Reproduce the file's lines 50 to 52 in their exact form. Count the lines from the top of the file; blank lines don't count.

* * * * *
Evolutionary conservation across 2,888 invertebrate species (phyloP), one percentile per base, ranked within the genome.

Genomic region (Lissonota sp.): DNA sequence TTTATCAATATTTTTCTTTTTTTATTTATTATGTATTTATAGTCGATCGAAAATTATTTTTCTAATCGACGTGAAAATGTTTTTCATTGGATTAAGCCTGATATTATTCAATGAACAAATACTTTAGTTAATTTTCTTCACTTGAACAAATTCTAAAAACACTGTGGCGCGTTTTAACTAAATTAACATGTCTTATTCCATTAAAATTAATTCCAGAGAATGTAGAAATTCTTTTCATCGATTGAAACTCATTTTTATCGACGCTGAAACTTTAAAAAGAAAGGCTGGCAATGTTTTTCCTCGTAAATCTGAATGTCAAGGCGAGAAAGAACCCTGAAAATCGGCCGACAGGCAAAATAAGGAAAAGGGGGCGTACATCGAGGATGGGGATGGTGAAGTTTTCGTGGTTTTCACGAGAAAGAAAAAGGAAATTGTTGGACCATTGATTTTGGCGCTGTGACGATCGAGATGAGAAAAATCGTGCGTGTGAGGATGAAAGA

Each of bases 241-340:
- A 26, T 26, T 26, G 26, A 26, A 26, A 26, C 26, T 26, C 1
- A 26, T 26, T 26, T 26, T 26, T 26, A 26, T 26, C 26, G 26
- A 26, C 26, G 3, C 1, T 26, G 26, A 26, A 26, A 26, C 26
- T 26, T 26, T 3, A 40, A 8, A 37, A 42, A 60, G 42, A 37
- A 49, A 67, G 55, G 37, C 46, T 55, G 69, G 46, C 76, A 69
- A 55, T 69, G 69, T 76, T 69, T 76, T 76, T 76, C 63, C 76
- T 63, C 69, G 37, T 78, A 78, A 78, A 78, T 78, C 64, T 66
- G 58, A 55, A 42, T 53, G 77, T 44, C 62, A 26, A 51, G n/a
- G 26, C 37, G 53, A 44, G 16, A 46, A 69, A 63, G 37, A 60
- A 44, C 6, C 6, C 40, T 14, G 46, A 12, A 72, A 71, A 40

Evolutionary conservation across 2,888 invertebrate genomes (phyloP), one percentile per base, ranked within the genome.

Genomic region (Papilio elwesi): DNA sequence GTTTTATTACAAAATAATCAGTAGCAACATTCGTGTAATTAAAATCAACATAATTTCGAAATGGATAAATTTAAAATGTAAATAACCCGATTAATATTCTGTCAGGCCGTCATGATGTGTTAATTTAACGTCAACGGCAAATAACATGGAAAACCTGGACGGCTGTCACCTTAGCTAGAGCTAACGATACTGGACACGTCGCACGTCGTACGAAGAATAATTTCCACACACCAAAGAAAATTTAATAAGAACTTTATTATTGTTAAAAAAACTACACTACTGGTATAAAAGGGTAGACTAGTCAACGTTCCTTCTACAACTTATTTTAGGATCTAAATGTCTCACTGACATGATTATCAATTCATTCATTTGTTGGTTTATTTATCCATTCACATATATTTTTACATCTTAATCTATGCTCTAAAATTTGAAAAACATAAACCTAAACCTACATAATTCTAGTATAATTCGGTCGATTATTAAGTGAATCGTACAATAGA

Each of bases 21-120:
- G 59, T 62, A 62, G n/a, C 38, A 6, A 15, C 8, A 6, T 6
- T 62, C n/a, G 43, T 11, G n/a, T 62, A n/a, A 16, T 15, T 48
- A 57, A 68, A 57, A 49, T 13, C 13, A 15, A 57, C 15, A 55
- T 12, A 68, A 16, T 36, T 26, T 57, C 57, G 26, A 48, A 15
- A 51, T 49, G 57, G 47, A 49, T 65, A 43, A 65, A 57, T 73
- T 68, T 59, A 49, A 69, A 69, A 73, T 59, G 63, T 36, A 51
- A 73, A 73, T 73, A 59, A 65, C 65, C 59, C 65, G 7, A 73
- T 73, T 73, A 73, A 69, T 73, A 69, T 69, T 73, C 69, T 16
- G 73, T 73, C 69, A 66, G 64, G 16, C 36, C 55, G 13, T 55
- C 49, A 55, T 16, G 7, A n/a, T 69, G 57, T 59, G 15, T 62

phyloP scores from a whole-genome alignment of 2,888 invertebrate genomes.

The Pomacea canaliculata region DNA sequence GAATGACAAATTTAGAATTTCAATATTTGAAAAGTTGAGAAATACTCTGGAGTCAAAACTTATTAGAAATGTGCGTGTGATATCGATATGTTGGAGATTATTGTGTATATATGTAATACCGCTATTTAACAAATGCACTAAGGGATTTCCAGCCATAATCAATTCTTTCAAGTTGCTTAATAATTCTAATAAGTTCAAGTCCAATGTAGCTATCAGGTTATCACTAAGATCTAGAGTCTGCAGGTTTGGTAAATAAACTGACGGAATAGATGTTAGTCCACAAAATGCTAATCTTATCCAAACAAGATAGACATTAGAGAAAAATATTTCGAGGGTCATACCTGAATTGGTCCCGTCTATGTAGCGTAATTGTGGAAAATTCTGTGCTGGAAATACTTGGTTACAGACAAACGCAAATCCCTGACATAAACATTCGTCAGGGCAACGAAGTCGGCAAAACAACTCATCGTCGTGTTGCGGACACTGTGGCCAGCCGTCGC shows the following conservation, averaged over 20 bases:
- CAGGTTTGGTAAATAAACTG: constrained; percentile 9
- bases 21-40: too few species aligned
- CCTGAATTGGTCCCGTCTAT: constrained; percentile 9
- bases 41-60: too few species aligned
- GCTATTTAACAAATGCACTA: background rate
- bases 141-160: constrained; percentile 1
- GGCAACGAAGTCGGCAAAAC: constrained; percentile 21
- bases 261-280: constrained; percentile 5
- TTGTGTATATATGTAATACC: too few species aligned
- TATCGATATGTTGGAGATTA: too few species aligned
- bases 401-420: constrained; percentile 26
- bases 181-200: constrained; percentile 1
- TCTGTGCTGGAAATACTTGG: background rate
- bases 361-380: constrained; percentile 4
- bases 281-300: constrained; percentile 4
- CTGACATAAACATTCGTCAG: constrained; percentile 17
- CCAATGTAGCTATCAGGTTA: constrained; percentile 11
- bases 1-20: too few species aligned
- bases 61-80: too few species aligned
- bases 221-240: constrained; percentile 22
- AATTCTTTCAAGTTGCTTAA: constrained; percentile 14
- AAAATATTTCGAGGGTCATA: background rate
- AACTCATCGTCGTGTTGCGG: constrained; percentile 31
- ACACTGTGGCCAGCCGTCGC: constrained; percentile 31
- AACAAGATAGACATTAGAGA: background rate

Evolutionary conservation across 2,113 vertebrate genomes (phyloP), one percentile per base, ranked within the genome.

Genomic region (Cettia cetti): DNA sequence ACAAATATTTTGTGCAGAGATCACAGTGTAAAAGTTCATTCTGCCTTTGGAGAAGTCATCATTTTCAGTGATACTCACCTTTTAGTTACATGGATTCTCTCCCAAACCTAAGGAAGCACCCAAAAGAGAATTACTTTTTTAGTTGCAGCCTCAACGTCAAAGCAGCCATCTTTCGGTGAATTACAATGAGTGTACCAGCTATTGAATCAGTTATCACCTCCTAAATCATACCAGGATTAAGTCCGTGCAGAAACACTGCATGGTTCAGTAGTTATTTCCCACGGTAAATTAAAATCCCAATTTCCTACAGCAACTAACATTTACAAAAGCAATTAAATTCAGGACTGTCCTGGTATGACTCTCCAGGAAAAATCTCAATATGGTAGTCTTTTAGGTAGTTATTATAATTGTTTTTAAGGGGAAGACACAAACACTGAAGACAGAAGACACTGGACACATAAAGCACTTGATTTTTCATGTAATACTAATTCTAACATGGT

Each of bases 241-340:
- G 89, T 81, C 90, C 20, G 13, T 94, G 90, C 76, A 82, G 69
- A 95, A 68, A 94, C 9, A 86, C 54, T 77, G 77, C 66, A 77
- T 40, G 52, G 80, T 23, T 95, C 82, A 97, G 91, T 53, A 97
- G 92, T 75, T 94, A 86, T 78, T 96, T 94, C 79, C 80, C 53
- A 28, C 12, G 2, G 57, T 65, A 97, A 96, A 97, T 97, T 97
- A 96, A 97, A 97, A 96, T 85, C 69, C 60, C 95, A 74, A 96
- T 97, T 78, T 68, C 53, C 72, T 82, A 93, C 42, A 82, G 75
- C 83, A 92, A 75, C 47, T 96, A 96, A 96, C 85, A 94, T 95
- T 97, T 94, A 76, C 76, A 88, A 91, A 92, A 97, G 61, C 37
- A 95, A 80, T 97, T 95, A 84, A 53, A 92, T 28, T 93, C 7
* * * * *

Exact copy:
- AAAATATTTCGAGGGTCATA: background rate
- AACTCATCGTCGTGTTGCGG: constrained; percentile 31
- ACACTGTGGCCAGCCGTCGC: constrained; percentile 31